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House of Commons Hansard #162 of the 35th Parliament, 2nd Session. (The original version is on Parliament's site.) The word of the day was tax.

Topics

Canadian EconomyOral Question Period

2:20 p.m.

Laurier—Sainte-Marie Québec

Bloc

Gilles Duceppe BlocLeader of the Opposition

Mr. Speaker, the Prime Minister should realize that economic growth should mean more tax equity, more jobs, more humane policies for the unemployed and more social justice.

Will the Prime Minister realize that economic growth should benefit the unemployed and not take place at their expense?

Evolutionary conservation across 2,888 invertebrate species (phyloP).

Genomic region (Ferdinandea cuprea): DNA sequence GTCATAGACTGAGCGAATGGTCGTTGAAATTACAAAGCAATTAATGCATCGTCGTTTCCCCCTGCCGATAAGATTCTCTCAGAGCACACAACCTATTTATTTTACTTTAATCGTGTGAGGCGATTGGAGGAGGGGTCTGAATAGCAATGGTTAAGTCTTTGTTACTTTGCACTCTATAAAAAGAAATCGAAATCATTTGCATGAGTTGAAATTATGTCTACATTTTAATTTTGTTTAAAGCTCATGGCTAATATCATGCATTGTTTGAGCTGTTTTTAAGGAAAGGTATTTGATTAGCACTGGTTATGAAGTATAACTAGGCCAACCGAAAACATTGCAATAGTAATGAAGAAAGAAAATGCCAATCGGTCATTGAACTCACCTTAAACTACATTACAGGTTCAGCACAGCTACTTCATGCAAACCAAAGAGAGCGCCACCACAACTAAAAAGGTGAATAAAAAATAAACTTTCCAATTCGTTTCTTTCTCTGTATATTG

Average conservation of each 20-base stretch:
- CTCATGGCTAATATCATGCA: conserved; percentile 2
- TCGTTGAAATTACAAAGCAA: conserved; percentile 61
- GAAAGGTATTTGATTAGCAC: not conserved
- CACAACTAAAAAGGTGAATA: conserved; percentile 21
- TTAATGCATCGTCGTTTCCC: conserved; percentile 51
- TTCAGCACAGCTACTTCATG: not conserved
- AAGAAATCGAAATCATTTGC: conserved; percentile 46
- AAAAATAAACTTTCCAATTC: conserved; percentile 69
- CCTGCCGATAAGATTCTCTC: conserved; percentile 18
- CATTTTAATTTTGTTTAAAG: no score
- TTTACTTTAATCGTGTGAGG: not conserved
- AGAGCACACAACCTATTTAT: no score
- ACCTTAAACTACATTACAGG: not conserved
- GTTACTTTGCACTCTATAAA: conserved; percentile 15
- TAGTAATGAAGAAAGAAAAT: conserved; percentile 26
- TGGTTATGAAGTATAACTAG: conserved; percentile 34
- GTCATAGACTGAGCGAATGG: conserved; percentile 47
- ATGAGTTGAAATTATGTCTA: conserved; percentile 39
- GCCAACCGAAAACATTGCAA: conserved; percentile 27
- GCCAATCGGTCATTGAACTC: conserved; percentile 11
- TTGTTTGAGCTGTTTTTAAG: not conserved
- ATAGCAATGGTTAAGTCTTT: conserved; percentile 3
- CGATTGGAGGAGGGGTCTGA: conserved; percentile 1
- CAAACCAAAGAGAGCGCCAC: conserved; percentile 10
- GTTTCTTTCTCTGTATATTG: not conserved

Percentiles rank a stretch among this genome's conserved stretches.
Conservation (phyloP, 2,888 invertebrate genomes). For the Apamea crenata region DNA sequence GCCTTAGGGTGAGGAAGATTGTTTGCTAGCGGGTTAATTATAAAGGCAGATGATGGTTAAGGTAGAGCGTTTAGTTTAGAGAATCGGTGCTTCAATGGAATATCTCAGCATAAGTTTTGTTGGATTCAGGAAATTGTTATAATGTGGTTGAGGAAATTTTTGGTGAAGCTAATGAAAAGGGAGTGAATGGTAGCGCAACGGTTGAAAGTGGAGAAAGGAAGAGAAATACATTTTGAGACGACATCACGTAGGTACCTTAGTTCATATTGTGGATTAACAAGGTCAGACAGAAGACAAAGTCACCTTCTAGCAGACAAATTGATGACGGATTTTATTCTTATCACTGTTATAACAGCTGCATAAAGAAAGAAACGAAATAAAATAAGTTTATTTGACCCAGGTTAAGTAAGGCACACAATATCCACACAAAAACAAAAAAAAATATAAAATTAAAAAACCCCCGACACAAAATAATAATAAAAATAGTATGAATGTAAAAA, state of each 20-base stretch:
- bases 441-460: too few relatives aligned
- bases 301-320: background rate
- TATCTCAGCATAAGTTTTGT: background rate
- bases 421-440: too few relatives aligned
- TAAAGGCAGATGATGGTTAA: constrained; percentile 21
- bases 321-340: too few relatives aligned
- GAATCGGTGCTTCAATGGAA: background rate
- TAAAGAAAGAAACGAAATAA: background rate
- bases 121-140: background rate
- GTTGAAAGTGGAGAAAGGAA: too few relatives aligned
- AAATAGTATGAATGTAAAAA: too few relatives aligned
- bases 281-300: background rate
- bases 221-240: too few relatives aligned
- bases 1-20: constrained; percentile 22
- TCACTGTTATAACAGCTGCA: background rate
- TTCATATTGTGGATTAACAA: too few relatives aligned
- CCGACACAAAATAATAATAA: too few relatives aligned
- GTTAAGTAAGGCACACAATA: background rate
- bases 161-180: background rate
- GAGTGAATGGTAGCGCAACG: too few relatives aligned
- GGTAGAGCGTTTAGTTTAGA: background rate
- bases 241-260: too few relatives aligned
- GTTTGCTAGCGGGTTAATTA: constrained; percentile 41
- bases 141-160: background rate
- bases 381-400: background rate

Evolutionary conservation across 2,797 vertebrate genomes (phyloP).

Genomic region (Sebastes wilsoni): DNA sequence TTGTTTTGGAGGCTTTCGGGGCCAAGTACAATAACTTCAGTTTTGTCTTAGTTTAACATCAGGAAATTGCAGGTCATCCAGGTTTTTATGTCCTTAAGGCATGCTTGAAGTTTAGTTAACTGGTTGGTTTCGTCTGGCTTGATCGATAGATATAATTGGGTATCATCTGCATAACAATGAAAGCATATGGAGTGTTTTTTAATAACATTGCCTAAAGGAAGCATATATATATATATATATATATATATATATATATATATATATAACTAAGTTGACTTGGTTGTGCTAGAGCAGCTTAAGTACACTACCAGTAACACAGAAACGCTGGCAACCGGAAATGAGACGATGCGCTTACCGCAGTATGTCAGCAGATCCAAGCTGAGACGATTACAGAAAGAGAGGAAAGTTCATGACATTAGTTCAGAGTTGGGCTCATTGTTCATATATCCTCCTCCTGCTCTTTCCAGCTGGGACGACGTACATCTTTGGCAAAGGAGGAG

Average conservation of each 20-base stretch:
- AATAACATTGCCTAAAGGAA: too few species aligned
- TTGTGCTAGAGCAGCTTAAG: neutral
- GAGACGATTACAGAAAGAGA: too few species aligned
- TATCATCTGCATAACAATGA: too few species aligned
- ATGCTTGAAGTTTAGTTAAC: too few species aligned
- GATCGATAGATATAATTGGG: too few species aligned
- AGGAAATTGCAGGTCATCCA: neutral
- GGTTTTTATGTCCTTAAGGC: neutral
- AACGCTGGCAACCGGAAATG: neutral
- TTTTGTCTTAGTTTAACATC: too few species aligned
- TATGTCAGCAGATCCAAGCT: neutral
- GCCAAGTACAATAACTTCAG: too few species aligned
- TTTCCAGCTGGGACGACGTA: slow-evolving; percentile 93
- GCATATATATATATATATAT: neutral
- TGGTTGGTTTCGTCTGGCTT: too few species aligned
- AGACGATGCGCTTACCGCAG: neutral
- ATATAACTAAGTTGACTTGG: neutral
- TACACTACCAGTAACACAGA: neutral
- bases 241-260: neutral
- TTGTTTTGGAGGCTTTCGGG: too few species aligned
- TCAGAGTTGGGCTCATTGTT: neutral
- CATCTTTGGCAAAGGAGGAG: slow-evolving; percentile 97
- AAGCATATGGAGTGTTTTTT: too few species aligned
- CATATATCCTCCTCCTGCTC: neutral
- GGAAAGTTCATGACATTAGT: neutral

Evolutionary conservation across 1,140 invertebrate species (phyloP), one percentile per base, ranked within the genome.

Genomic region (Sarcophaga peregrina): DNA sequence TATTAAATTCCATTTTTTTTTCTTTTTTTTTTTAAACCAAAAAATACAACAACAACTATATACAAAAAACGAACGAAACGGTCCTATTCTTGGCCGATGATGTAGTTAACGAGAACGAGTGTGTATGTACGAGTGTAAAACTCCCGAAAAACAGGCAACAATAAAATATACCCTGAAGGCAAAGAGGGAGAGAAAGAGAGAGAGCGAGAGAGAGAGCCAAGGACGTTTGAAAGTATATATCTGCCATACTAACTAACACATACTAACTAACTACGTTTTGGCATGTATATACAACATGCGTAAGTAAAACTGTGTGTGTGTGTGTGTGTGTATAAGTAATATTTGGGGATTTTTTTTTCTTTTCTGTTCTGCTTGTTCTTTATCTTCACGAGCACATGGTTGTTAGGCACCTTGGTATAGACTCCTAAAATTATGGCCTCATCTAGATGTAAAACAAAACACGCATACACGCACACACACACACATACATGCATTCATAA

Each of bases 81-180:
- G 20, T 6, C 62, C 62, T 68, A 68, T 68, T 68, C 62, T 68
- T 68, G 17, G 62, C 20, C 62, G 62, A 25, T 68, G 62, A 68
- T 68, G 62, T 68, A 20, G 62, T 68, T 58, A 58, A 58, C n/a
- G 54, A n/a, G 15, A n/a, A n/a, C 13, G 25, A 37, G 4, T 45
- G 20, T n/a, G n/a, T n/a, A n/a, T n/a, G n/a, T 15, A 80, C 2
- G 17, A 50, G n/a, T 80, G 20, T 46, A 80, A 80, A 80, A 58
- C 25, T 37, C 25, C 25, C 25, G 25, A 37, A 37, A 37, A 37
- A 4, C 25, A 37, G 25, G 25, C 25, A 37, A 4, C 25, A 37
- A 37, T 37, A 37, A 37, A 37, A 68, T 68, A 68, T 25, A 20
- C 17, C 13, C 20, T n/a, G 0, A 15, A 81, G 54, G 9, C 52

Canadian EconomyOral Question Period

2:25 p.m.

Saint-Maurice Québec

Liberal

Jean Chrétien LiberalPrime Minister

Mr. Speaker, that is exactly why in the last budget, for instance, we invested new money totalling $850 million in tax exemptions to fight child poverty, because we on this side of the House have a social conscience and we want to ensure that everyone benefits from the progress we have made.

The first amounts that became available were applied to poverty. We then provided incentives for training people. We invested $800 million in innovation, so Canada will be ready to compete in the 21st century.

Instead of being negative, we look positively to the future because we believe that Canada is the country that will be best equipped to enter the 21st century.

Goods And Services TaxOral Question Period

2:25 p.m.

Bloc

Yvan Loubier Bloc Saint-Hyacinthe—Bagot, QC